To use project and source files on the Windows 7 computer from MM2.1 in XP, you'll need to share the selected drives or folders. On the Windows 7 system open 'Computer' and...

Check that the XP and Windows 7 computers can see the drives and folders of the other one. Open 'My Computer' in XP and 'Computer' in Windows 7 and...

Create a folder with a name of your choice and copy the full contents of your XP's c:\Program Files\Movie Maker folder. On my system I use a folder named c:\Copy\MM2-1 to remind me it's a copied set of files, not an installed one.

Some of the copied DLLs need to be registered on the Windows 7 system or you'll lack features when you run MM2.1. I use a batch file, a little text file with a .bat file extension, that runs when you open it. The batch file tells Windows to register 6 of the DLLs. Others work without being registered. Here's what my batch file (a simple text file made in Notepad and named RegisterMM2-1.bat) says:

Sample Project - Full

Edit the folder path as needed to align with your folder names. You should register the DLLs when Movie Maker is closed. There's no need to restart the computer after they are registered. Movie Maker 2.1 should be ready to work.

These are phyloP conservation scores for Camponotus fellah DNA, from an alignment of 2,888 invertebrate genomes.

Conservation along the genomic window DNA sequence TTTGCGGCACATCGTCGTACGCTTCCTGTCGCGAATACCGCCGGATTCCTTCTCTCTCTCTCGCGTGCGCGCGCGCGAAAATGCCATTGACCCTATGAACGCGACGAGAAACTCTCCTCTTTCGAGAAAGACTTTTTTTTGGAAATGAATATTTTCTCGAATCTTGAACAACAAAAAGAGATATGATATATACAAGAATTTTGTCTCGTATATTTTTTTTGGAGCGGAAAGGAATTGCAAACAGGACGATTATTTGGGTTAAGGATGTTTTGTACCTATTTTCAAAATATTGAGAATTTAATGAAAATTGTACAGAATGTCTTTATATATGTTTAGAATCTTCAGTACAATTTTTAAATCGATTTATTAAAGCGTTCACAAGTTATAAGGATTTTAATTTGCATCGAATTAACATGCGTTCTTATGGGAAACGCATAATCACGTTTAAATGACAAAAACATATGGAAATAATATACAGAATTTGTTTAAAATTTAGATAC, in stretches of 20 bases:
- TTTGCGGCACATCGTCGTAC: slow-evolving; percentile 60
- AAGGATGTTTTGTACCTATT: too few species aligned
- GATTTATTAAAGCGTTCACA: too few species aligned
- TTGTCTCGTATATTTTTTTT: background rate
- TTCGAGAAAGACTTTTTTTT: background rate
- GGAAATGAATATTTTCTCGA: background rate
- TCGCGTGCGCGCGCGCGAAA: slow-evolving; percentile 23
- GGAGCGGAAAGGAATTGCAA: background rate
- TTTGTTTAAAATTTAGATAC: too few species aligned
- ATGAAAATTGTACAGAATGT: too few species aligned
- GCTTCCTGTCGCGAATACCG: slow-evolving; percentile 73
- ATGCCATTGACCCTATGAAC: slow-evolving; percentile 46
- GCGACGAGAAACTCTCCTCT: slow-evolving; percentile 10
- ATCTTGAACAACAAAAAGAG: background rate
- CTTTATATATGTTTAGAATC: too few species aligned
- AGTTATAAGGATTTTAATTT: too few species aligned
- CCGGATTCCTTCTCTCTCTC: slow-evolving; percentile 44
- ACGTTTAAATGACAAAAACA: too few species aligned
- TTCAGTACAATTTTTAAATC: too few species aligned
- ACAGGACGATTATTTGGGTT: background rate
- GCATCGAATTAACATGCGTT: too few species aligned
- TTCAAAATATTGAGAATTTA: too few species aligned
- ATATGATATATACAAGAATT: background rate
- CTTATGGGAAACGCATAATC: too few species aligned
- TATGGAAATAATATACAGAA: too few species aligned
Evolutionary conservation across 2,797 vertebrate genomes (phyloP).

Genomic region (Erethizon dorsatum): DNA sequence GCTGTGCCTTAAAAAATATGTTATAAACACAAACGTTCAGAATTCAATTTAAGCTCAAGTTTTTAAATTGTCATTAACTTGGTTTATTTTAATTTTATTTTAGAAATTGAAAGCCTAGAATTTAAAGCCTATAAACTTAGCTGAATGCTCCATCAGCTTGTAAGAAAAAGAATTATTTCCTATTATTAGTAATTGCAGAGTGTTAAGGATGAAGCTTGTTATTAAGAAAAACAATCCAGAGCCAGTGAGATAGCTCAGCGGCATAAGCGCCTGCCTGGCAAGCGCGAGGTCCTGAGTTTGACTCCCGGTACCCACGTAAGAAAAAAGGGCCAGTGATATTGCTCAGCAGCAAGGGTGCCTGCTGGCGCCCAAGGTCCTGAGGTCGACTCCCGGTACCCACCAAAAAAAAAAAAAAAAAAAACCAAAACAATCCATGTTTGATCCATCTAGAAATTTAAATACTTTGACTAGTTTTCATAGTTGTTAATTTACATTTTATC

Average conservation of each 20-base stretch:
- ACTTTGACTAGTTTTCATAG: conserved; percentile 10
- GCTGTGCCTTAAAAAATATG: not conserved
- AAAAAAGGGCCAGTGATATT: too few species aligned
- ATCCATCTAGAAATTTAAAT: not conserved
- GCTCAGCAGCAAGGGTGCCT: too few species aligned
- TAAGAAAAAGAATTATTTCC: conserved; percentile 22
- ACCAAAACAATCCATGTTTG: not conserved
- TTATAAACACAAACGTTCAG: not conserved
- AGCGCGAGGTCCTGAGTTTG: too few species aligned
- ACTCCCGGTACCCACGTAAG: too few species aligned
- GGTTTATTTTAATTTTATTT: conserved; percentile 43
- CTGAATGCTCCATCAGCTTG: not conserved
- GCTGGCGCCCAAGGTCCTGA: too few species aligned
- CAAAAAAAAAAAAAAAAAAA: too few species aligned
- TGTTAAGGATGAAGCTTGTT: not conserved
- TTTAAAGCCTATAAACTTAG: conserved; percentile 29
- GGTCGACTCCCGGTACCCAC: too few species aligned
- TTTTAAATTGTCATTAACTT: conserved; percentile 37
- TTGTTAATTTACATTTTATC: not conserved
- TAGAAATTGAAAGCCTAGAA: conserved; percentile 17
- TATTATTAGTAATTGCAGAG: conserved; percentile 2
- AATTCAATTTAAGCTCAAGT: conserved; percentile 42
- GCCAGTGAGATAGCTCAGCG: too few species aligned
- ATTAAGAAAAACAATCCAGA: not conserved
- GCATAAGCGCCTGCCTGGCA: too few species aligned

The batch file will work from wherever you keep it. Mine is in the same folder as my MM2.1 files. The same batch file works on XP or Windows 7, and on 32 or 64 bit systems.

When you run the batch file you'll get popup messages from Windows telling you the command was successful (or not), a separate popup for each of the DLLs. If it's not successful it's probably because your drive letter and folder path isn't right.

Make a small test project to check the setup

Here's a simple project that uses a custom xml file to make it more interesting, a little 'bluescreening'. It uses only 3 source files:

Here are a few screen shots of the project file, first one showing the full project, then a couple zooming into the start and end points.

Sample Project - Full

Sample Project - Beginning

Sample Project - Full

The 'bluescreening' is done by adding a custom xml file, which shows up as a transition in MM2.1. Here's its contents. Put the file into the Movie Maker Shared\AddOnTFX folder (if the subfolder doesn't exist, add it manually).

An xml file is a simple text one made with Notepad. After saving it as a .txt file, rename the extension to .xml.

Sample Project - Full

3rd Party and Custom XML Effects and Transitions

Pixelan packages and custom XML effects and transitions work without having to register their DLLs. I'm still studying Adorage and other add-on packs.